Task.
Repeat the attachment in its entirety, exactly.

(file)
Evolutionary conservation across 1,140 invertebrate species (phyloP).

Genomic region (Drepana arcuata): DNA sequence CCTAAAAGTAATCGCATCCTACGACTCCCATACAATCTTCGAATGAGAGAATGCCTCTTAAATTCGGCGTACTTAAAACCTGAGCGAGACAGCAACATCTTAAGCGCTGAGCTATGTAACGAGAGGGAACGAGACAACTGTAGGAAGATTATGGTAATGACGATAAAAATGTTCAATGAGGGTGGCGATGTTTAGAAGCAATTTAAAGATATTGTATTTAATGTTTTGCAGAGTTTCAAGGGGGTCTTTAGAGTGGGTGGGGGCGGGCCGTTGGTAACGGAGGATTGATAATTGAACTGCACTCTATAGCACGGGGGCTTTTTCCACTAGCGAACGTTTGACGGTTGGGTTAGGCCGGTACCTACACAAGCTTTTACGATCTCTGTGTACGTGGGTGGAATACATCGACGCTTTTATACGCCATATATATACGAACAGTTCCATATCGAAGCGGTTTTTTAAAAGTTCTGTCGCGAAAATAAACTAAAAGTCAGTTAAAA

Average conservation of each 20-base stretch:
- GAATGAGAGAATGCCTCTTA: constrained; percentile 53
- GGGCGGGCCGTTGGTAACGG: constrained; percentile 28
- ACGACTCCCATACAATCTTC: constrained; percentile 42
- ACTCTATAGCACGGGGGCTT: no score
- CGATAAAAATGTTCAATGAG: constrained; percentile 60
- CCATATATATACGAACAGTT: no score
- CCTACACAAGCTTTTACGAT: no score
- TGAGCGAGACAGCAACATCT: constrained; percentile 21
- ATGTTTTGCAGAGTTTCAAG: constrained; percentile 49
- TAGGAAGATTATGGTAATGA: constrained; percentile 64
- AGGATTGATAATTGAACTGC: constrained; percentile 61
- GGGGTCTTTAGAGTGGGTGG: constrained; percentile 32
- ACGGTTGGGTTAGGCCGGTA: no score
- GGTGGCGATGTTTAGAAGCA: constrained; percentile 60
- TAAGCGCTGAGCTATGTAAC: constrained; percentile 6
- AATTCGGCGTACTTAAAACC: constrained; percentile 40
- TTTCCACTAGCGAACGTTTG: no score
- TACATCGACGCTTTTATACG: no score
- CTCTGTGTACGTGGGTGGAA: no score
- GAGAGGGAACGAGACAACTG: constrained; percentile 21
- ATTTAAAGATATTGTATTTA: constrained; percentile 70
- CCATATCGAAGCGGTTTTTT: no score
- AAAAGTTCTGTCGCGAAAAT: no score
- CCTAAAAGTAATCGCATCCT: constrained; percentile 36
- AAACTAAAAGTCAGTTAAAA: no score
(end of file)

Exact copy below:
Evolutionary conservation across 1,140 invertebrate species (phyloP).

Genomic region (Drepana arcuata): DNA sequence CCTAAAAGTAATCGCATCCTACGACTCCCATACAATCTTCGAATGAGAGAATGCCTCTTAAATTCGGCGTACTTAAAACCTGAGCGAGACAGCAACATCTTAAGCGCTGAGCTATGTAACGAGAGGGAACGAGACAACTGTAGGAAGATTATGGTAATGACGATAAAAATGTTCAATGAGGGTGGCGATGTTTAGAAGCAATTTAAAGATATTGTATTTAATGTTTTGCAGAGTTTCAAGGGGGTCTTTAGAGTGGGTGGGGGCGGGCCGTTGGTAACGGAGGATTGATAATTGAACTGCACTCTATAGCACGGGGGCTTTTTCCACTAGCGAACGTTTGACGGTTGGGTTAGGCCGGTACCTACACAAGCTTTTACGATCTCTGTGTACGTGGGTGGAATACATCGACGCTTTTATACGCCATATATATACGAACAGTTCCATATCGAAGCGGTTTTTTAAAAGTTCTGTCGCGAAAATAAACTAAAAGTCAGTTAAAA

Average conservation of each 20-base stretch:
- GAATGAGAGAATGCCTCTTA: constrained; percentile 53
- GGGCGGGCCGTTGGTAACGG: constrained; percentile 28
- ACGACTCCCATACAATCTTC: constrained; percentile 42
- ACTCTATAGCACGGGGGCTT: no score
- CGATAAAAATGTTCAATGAG: constrained; percentile 60
- CCATATATATACGAACAGTT: no score
- CCTACACAAGCTTTTACGAT: no score
- TGAGCGAGACAGCAACATCT: constrained; percentile 21
- ATGTTTTGCAGAGTTTCAAG: constrained; percentile 49
- TAGGAAGATTATGGTAATGA: constrained; percentile 64
- AGGATTGATAATTGAACTGC: constrained; percentile 61
- GGGGTCTTTAGAGTGGGTGG: constrained; percentile 32
- ACGGTTGGGTTAGGCCGGTA: no score
- GGTGGCGATGTTTAGAAGCA: constrained; percentile 60
- TAAGCGCTGAGCTATGTAAC: constrained; percentile 6
- AATTCGGCGTACTTAAAACC: constrained; percentile 40
- TTTCCACTAGCGAACGTTTG: no score
- TACATCGACGCTTTTATACG: no score
- CTCTGTGTACGTGGGTGGAA: no score
- GAGAGGGAACGAGACAACTG: constrained; percentile 21
- ATTTAAAGATATTGTATTTA: constrained; percentile 70
- CCATATCGAAGCGGTTTTTT: no score
- AAAAGTTCTGTCGCGAAAAT: no score
- CCTAAAAGTAATCGCATCCT: constrained; percentile 36
- AAACTAAAAGTCAGTTAAAA: no score